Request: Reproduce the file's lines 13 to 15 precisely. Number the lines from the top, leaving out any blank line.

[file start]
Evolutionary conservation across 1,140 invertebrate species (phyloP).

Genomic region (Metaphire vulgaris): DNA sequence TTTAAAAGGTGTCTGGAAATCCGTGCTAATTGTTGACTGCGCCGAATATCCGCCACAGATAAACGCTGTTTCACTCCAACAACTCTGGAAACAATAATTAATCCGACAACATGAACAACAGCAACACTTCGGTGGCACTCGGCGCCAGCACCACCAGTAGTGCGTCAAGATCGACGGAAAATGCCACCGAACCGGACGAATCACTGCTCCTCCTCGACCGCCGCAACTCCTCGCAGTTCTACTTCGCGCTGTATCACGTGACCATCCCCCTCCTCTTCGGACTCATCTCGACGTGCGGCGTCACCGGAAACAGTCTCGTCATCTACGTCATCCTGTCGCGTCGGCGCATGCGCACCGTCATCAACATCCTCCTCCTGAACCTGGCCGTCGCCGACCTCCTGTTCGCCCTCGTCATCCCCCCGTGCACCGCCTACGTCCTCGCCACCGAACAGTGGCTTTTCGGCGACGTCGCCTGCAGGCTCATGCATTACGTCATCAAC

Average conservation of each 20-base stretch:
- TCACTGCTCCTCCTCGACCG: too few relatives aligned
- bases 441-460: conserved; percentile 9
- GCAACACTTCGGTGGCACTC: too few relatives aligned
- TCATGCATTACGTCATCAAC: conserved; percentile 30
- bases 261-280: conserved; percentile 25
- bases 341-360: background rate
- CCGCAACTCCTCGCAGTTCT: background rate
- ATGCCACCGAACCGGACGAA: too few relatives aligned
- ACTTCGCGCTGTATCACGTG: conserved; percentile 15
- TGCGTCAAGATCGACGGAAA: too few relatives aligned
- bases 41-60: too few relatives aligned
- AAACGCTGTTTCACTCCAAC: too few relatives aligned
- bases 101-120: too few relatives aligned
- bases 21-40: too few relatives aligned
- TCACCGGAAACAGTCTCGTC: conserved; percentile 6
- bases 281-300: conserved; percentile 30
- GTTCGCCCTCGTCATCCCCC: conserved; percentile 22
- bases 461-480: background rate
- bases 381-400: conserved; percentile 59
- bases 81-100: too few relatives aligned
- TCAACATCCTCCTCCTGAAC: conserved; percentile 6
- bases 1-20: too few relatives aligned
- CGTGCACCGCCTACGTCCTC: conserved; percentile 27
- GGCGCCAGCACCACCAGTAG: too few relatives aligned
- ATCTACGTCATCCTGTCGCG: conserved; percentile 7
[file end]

- TGCGTCAAGATCGACGGAAA: too few relatives aligned
- bases 41-60: too few relatives aligned
- AAACGCTGTTTCACTCCAAC: too few relatives aligned